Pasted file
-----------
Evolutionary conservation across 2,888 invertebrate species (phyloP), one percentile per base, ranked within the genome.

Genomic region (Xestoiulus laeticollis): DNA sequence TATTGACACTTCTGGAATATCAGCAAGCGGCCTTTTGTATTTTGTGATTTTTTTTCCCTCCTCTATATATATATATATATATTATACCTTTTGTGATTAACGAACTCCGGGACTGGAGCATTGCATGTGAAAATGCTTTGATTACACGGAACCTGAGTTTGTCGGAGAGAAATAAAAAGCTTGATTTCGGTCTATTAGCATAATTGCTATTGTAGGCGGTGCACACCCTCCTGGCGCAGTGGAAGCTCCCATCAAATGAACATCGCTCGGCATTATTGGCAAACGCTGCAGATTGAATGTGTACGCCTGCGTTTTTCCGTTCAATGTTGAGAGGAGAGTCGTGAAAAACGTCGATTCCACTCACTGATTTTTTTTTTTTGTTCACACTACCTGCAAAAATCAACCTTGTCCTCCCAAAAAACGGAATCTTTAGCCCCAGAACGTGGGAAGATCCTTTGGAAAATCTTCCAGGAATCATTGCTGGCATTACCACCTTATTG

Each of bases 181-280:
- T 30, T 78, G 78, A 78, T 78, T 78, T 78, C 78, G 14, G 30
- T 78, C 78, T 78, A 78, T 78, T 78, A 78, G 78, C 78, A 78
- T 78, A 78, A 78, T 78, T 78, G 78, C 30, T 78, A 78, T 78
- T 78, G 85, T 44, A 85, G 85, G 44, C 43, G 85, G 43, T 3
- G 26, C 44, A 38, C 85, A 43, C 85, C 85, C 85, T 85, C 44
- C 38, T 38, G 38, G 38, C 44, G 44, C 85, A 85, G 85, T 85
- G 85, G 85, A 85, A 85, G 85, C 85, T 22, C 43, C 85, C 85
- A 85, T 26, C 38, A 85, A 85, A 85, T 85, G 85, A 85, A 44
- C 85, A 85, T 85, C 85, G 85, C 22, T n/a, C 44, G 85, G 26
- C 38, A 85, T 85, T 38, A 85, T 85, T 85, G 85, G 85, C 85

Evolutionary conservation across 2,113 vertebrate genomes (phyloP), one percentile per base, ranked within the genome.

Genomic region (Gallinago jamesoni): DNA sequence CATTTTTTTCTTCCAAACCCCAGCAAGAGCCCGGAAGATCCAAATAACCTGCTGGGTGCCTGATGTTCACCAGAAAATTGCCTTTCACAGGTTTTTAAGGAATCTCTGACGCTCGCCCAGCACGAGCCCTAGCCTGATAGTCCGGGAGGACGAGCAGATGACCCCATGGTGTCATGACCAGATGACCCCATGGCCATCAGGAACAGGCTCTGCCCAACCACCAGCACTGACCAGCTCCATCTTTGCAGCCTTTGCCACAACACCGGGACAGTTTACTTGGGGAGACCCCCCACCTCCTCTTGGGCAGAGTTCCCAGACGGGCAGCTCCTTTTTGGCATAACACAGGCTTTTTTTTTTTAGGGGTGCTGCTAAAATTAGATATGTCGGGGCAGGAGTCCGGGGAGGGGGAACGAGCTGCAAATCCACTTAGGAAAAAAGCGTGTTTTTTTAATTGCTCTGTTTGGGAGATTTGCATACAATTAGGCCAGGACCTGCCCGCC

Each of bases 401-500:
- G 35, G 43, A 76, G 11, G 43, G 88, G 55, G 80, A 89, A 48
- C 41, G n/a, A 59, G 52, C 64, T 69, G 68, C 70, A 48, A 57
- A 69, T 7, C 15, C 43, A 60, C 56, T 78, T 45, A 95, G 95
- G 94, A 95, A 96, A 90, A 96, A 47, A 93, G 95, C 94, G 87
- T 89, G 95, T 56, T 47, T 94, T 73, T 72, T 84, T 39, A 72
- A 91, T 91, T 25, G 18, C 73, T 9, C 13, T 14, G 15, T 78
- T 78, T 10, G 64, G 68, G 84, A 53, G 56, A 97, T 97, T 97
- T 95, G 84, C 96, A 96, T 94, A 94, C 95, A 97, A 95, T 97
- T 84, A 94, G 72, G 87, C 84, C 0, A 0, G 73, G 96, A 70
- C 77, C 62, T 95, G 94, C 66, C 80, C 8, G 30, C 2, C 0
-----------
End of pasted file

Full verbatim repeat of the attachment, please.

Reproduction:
Evolutionary conservation across 2,888 invertebrate species (phyloP), one percentile per base, ranked within the genome.

Genomic region (Xestoiulus laeticollis): DNA sequence TATTGACACTTCTGGAATATCAGCAAGCGGCCTTTTGTATTTTGTGATTTTTTTTCCCTCCTCTATATATATATATATATATTATACCTTTTGTGATTAACGAACTCCGGGACTGGAGCATTGCATGTGAAAATGCTTTGATTACACGGAACCTGAGTTTGTCGGAGAGAAATAAAAAGCTTGATTTCGGTCTATTAGCATAATTGCTATTGTAGGCGGTGCACACCCTCCTGGCGCAGTGGAAGCTCCCATCAAATGAACATCGCTCGGCATTATTGGCAAACGCTGCAGATTGAATGTGTACGCCTGCGTTTTTCCGTTCAATGTTGAGAGGAGAGTCGTGAAAAACGTCGATTCCACTCACTGATTTTTTTTTTTTGTTCACACTACCTGCAAAAATCAACCTTGTCCTCCCAAAAAACGGAATCTTTAGCCCCAGAACGTGGGAAGATCCTTTGGAAAATCTTCCAGGAATCATTGCTGGCATTACCACCTTATTG

Each of bases 181-280:
- T 30, T 78, G 78, A 78, T 78, T 78, T 78, C 78, G 14, G 30
- T 78, C 78, T 78, A 78, T 78, T 78, A 78, G 78, C 78, A 78
- T 78, A 78, A 78, T 78, T 78, G 78, C 30, T 78, A 78, T 78
- T 78, G 85, T 44, A 85, G 85, G 44, C 43, G 85, G 43, T 3
- G 26, C 44, A 38, C 85, A 43, C 85, C 85, C 85, T 85, C 44
- C 38, T 38, G 38, G 38, C 44, G 44, C 85, A 85, G 85, T 85
- G 85, G 85, A 85, A 85, G 85, C 85, T 22, C 43, C 85, C 85
- A 85, T 26, C 38, A 85, A 85, A 85, T 85, G 85, A 85, A 44
- C 85, A 85, T 85, C 85, G 85, C 22, T n/a, C 44, G 85, G 26
- C 38, A 85, T 85, T 38, A 85, T 85, T 85, G 85, G 85, C 85

Evolutionary conservation across 2,113 vertebrate genomes (phyloP), one percentile per base, ranked within the genome.

Genomic region (Gallinago jamesoni): DNA sequence CATTTTTTTCTTCCAAACCCCAGCAAGAGCCCGGAAGATCCAAATAACCTGCTGGGTGCCTGATGTTCACCAGAAAATTGCCTTTCACAGGTTTTTAAGGAATCTCTGACGCTCGCCCAGCACGAGCCCTAGCCTGATAGTCCGGGAGGACGAGCAGATGACCCCATGGTGTCATGACCAGATGACCCCATGGCCATCAGGAACAGGCTCTGCCCAACCACCAGCACTGACCAGCTCCATCTTTGCAGCCTTTGCCACAACACCGGGACAGTTTACTTGGGGAGACCCCCCACCTCCTCTTGGGCAGAGTTCCCAGACGGGCAGCTCCTTTTTGGCATAACACAGGCTTTTTTTTTTTAGGGGTGCTGCTAAAATTAGATATGTCGGGGCAGGAGTCCGGGGAGGGGGAACGAGCTGCAAATCCACTTAGGAAAAAAGCGTGTTTTTTTAATTGCTCTGTTTGGGAGATTTGCATACAATTAGGCCAGGACCTGCCCGCC

Each of bases 401-500:
- G 35, G 43, A 76, G 11, G 43, G 88, G 55, G 80, A 89, A 48
- C 41, G n/a, A 59, G 52, C 64, T 69, G 68, C 70, A 48, A 57
- A 69, T 7, C 15, C 43, A 60, C 56, T 78, T 45, A 95, G 95
- G 94, A 95, A 96, A 90, A 96, A 47, A 93, G 95, C 94, G 87
- T 89, G 95, T 56, T 47, T 94, T 73, T 72, T 84, T 39, A 72
- A 91, T 91, T 25, G 18, C 73, T 9, C 13, T 14, G 15, T 78
- T 78, T 10, G 64, G 68, G 84, A 53, G 56, A 97, T 97, T 97
- T 95, G 84, C 96, A 96, T 94, A 94, C 95, A 97, A 95, T 97
- T 84, A 94, G 72, G 87, C 84, C 0, A 0, G 73, G 96, A 70
- C 77, C 62, T 95, G 94, C 66, C 80, C 8, G 30, C 2, C 0